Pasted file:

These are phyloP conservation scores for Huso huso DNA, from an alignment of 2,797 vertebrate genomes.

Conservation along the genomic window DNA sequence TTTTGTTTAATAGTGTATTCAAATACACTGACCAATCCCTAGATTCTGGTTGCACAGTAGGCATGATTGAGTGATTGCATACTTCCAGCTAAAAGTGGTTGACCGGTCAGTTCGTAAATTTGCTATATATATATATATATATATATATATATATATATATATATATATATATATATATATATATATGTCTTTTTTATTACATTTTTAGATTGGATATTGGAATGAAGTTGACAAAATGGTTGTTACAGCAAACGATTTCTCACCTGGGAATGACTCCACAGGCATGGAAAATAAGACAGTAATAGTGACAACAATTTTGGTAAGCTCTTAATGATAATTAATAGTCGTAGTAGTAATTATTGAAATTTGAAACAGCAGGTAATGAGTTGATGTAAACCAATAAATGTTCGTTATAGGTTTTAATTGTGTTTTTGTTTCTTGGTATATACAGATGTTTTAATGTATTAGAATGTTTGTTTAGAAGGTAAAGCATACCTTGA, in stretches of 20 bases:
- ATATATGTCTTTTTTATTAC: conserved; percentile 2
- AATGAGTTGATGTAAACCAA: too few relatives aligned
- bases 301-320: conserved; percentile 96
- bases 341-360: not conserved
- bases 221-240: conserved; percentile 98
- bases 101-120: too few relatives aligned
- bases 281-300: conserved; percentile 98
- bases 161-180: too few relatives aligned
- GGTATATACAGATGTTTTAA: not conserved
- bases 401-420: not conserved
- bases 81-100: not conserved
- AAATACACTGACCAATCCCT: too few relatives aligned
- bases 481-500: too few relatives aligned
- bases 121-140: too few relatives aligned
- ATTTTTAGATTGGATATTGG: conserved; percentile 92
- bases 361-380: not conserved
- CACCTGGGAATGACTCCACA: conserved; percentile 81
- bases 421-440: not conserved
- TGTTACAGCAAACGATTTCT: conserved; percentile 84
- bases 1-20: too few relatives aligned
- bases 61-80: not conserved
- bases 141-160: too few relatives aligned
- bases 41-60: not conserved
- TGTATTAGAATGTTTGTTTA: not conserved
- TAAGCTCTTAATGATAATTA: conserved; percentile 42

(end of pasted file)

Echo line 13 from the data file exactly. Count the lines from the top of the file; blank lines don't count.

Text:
- bases 81-100: not conserved